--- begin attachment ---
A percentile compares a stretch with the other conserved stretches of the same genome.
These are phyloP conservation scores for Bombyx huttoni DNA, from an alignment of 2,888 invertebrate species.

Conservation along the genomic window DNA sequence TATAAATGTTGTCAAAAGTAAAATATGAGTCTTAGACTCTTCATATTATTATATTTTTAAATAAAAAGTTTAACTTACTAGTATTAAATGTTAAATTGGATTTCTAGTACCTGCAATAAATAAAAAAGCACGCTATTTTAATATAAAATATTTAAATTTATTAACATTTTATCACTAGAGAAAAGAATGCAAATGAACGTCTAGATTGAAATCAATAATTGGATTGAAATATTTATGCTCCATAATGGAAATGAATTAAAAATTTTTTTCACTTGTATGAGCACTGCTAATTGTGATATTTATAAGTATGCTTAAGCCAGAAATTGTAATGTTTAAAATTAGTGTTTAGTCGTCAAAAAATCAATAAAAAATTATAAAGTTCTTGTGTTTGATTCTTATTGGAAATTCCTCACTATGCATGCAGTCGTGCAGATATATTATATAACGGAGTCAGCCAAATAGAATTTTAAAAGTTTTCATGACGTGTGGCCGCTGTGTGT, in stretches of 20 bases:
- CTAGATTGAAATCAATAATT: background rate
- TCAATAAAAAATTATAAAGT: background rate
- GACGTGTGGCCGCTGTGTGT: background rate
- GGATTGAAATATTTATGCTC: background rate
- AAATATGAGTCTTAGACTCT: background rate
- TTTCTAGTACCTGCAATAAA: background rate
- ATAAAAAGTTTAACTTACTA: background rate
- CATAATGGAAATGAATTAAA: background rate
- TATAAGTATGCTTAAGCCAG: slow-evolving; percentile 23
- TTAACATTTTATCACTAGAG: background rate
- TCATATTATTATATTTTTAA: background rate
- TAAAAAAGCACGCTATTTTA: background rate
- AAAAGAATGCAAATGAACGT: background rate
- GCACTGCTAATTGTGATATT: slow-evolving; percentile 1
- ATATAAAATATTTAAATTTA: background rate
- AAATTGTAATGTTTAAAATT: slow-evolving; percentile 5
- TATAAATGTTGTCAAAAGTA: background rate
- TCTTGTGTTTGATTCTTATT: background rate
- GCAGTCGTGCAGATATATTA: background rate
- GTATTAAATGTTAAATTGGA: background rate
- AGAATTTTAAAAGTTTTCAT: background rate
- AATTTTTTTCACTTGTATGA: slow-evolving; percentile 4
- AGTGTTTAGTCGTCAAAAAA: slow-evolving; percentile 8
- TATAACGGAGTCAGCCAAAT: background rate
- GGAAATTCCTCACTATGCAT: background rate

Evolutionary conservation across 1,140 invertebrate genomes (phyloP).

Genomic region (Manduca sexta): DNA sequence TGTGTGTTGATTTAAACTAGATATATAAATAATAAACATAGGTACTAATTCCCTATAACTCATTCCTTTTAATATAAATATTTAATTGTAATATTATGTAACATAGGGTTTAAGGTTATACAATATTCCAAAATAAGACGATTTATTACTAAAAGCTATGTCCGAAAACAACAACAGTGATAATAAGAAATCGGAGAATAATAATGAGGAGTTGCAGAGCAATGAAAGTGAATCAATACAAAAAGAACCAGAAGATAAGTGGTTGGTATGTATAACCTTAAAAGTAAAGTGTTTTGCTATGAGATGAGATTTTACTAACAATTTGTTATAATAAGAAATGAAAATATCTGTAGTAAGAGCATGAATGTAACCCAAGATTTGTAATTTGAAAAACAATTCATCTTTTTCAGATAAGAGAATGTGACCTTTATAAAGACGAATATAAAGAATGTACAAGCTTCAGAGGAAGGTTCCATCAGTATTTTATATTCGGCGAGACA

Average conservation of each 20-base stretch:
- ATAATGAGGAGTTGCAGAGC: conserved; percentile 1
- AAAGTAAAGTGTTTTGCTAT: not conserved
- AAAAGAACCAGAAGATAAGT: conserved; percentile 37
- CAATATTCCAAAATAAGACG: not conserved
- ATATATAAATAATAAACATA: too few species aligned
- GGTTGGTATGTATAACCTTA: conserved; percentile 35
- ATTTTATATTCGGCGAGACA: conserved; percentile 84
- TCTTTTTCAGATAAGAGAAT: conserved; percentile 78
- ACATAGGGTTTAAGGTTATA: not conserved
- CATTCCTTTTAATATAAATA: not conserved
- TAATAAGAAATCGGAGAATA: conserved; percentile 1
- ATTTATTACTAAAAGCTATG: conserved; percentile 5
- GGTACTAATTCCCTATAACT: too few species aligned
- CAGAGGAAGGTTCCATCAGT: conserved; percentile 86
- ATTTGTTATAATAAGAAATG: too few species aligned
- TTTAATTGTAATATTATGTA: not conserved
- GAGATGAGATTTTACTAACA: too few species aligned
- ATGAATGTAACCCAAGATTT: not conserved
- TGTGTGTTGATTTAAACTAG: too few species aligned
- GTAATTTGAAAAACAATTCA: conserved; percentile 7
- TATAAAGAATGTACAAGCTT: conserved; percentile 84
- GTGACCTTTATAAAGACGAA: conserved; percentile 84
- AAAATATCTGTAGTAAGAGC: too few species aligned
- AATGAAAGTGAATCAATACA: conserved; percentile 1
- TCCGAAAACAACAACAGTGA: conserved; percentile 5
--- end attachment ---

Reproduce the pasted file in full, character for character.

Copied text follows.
A percentile compares a stretch with the other conserved stretches of the same genome.
These are phyloP conservation scores for Bombyx huttoni DNA, from an alignment of 2,888 invertebrate species.

Conservation along the genomic window DNA sequence TATAAATGTTGTCAAAAGTAAAATATGAGTCTTAGACTCTTCATATTATTATATTTTTAAATAAAAAGTTTAACTTACTAGTATTAAATGTTAAATTGGATTTCTAGTACCTGCAATAAATAAAAAAGCACGCTATTTTAATATAAAATATTTAAATTTATTAACATTTTATCACTAGAGAAAAGAATGCAAATGAACGTCTAGATTGAAATCAATAATTGGATTGAAATATTTATGCTCCATAATGGAAATGAATTAAAAATTTTTTTCACTTGTATGAGCACTGCTAATTGTGATATTTATAAGTATGCTTAAGCCAGAAATTGTAATGTTTAAAATTAGTGTTTAGTCGTCAAAAAATCAATAAAAAATTATAAAGTTCTTGTGTTTGATTCTTATTGGAAATTCCTCACTATGCATGCAGTCGTGCAGATATATTATATAACGGAGTCAGCCAAATAGAATTTTAAAAGTTTTCATGACGTGTGGCCGCTGTGTGT, in stretches of 20 bases:
- CTAGATTGAAATCAATAATT: background rate
- TCAATAAAAAATTATAAAGT: background rate
- GACGTGTGGCCGCTGTGTGT: background rate
- GGATTGAAATATTTATGCTC: background rate
- AAATATGAGTCTTAGACTCT: background rate
- TTTCTAGTACCTGCAATAAA: background rate
- ATAAAAAGTTTAACTTACTA: background rate
- CATAATGGAAATGAATTAAA: background rate
- TATAAGTATGCTTAAGCCAG: slow-evolving; percentile 23
- TTAACATTTTATCACTAGAG: background rate
- TCATATTATTATATTTTTAA: background rate
- TAAAAAAGCACGCTATTTTA: background rate
- AAAAGAATGCAAATGAACGT: background rate
- GCACTGCTAATTGTGATATT: slow-evolving; percentile 1
- ATATAAAATATTTAAATTTA: background rate
- AAATTGTAATGTTTAAAATT: slow-evolving; percentile 5
- TATAAATGTTGTCAAAAGTA: background rate
- TCTTGTGTTTGATTCTTATT: background rate
- GCAGTCGTGCAGATATATTA: background rate
- GTATTAAATGTTAAATTGGA: background rate
- AGAATTTTAAAAGTTTTCAT: background rate
- AATTTTTTTCACTTGTATGA: slow-evolving; percentile 4
- AGTGTTTAGTCGTCAAAAAA: slow-evolving; percentile 8
- TATAACGGAGTCAGCCAAAT: background rate
- GGAAATTCCTCACTATGCAT: background rate

Evolutionary conservation across 1,140 invertebrate genomes (phyloP).

Genomic region (Manduca sexta): DNA sequence TGTGTGTTGATTTAAACTAGATATATAAATAATAAACATAGGTACTAATTCCCTATAACTCATTCCTTTTAATATAAATATTTAATTGTAATATTATGTAACATAGGGTTTAAGGTTATACAATATTCCAAAATAAGACGATTTATTACTAAAAGCTATGTCCGAAAACAACAACAGTGATAATAAGAAATCGGAGAATAATAATGAGGAGTTGCAGAGCAATGAAAGTGAATCAATACAAAAAGAACCAGAAGATAAGTGGTTGGTATGTATAACCTTAAAAGTAAAGTGTTTTGCTATGAGATGAGATTTTACTAACAATTTGTTATAATAAGAAATGAAAATATCTGTAGTAAGAGCATGAATGTAACCCAAGATTTGTAATTTGAAAAACAATTCATCTTTTTCAGATAAGAGAATGTGACCTTTATAAAGACGAATATAAAGAATGTACAAGCTTCAGAGGAAGGTTCCATCAGTATTTTATATTCGGCGAGACA

Average conservation of each 20-base stretch:
- ATAATGAGGAGTTGCAGAGC: conserved; percentile 1
- AAAGTAAAGTGTTTTGCTAT: not conserved
- AAAAGAACCAGAAGATAAGT: conserved; percentile 37
- CAATATTCCAAAATAAGACG: not conserved
- ATATATAAATAATAAACATA: too few species aligned
- GGTTGGTATGTATAACCTTA: conserved; percentile 35
- ATTTTATATTCGGCGAGACA: conserved; percentile 84
- TCTTTTTCAGATAAGAGAAT: conserved; percentile 78
- ACATAGGGTTTAAGGTTATA: not conserved
- CATTCCTTTTAATATAAATA: not conserved
- TAATAAGAAATCGGAGAATA: conserved; percentile 1
- ATTTATTACTAAAAGCTATG: conserved; percentile 5
- GGTACTAATTCCCTATAACT: too few species aligned
- CAGAGGAAGGTTCCATCAGT: conserved; percentile 86
- ATTTGTTATAATAAGAAATG: too few species aligned
- TTTAATTGTAATATTATGTA: not conserved
- GAGATGAGATTTTACTAACA: too few species aligned
- ATGAATGTAACCCAAGATTT: not conserved
- TGTGTGTTGATTTAAACTAG: too few species aligned
- GTAATTTGAAAAACAATTCA: conserved; percentile 7
- TATAAAGAATGTACAAGCTT: conserved; percentile 84
- GTGACCTTTATAAAGACGAA: conserved; percentile 84
- AAAATATCTGTAGTAAGAGC: too few species aligned
- AATGAAAGTGAATCAATACA: conserved; percentile 1
- TCCGAAAACAACAACAGTGA: conserved; percentile 5